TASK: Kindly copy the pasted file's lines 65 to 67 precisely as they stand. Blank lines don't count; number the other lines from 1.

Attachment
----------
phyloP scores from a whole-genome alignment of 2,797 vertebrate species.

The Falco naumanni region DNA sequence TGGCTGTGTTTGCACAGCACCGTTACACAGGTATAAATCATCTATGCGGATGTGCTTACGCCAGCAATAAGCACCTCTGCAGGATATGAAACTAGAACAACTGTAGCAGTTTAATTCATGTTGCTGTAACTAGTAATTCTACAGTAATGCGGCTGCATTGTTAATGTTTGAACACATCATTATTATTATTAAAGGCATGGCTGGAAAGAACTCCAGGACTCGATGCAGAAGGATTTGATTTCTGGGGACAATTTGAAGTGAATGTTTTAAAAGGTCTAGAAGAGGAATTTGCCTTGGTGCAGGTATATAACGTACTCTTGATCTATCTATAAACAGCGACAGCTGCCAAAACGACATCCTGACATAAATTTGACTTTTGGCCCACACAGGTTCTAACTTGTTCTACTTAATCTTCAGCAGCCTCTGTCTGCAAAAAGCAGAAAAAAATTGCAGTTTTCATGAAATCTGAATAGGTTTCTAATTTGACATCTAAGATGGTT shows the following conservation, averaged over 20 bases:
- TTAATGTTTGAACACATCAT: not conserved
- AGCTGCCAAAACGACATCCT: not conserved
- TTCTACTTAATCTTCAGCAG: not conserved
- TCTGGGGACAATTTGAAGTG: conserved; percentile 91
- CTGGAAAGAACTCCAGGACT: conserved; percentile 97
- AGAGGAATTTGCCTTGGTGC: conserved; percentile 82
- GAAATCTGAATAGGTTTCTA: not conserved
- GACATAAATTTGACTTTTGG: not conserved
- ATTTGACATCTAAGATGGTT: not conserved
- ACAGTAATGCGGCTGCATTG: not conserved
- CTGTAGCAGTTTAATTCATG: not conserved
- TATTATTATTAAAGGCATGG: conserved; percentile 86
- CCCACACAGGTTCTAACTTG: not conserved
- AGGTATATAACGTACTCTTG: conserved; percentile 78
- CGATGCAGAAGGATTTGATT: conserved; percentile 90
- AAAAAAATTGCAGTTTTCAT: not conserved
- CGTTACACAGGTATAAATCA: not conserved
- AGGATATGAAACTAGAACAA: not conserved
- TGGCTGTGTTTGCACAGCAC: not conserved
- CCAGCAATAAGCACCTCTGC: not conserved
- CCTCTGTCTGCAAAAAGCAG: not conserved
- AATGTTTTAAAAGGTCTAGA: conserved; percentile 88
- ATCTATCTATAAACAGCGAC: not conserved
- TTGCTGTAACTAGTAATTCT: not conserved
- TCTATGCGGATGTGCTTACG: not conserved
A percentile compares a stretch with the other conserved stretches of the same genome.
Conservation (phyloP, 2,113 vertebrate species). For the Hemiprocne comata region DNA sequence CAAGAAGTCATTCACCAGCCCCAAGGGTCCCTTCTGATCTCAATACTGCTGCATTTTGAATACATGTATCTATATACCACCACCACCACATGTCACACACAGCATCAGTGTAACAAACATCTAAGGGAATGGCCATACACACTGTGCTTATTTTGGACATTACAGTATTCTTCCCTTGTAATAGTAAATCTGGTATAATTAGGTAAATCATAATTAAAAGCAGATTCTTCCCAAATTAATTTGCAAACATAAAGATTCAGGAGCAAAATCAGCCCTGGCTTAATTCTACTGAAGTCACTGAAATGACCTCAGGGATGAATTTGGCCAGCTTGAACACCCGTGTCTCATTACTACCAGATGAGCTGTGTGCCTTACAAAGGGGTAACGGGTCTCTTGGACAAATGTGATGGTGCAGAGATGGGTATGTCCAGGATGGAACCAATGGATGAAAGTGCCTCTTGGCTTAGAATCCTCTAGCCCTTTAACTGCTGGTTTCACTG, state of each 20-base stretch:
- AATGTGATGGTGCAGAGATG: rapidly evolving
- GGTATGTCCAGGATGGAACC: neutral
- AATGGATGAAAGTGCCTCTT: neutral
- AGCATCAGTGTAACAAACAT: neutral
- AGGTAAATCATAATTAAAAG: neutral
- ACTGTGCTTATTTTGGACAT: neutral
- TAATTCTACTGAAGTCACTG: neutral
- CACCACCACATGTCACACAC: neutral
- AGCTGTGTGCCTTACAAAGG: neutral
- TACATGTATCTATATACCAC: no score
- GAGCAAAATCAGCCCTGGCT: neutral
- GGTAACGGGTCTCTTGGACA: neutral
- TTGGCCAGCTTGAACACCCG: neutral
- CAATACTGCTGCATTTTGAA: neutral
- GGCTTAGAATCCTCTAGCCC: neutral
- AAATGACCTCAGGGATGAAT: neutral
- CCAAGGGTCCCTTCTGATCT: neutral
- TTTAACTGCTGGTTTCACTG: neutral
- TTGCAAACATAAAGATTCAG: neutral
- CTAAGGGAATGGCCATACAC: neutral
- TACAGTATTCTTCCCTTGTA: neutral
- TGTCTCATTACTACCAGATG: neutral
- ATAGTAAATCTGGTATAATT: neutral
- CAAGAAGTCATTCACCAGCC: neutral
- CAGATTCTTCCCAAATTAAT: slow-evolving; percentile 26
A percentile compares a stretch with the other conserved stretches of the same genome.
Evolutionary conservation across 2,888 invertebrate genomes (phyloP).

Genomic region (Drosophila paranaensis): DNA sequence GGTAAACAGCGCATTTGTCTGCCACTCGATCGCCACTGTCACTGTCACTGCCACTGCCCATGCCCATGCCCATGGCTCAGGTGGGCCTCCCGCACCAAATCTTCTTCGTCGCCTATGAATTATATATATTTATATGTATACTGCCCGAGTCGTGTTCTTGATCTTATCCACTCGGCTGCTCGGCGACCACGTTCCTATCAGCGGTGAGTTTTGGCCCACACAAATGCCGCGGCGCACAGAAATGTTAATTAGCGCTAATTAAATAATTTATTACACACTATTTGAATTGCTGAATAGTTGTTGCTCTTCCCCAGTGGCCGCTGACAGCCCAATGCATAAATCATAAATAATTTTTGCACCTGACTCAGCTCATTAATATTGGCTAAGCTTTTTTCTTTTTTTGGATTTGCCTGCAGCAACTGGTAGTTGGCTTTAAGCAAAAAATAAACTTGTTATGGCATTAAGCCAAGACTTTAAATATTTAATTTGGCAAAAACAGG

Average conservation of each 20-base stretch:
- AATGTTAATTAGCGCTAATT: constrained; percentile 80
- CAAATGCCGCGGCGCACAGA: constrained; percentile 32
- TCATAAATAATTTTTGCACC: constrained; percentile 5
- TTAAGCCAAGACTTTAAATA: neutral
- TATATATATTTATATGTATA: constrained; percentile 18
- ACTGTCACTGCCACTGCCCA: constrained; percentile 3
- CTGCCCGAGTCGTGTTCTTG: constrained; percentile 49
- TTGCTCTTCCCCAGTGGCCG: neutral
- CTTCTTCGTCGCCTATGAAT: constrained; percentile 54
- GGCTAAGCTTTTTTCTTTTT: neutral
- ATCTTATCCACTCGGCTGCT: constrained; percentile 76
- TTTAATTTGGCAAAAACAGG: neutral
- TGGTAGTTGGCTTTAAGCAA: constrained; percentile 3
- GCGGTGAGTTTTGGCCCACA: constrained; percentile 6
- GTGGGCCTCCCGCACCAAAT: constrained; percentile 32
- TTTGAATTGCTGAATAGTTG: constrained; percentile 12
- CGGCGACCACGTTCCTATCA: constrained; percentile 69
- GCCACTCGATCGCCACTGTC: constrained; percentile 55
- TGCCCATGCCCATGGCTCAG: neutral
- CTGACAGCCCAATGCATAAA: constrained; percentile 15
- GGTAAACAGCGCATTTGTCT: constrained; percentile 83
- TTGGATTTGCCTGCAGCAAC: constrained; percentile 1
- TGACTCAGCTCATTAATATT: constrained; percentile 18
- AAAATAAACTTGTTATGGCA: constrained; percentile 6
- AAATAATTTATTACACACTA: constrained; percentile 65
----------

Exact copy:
- CTGCCCGAGTCGTGTTCTTG: constrained; percentile 49
- TTGCTCTTCCCCAGTGGCCG: neutral
- CTTCTTCGTCGCCTATGAAT: constrained; percentile 54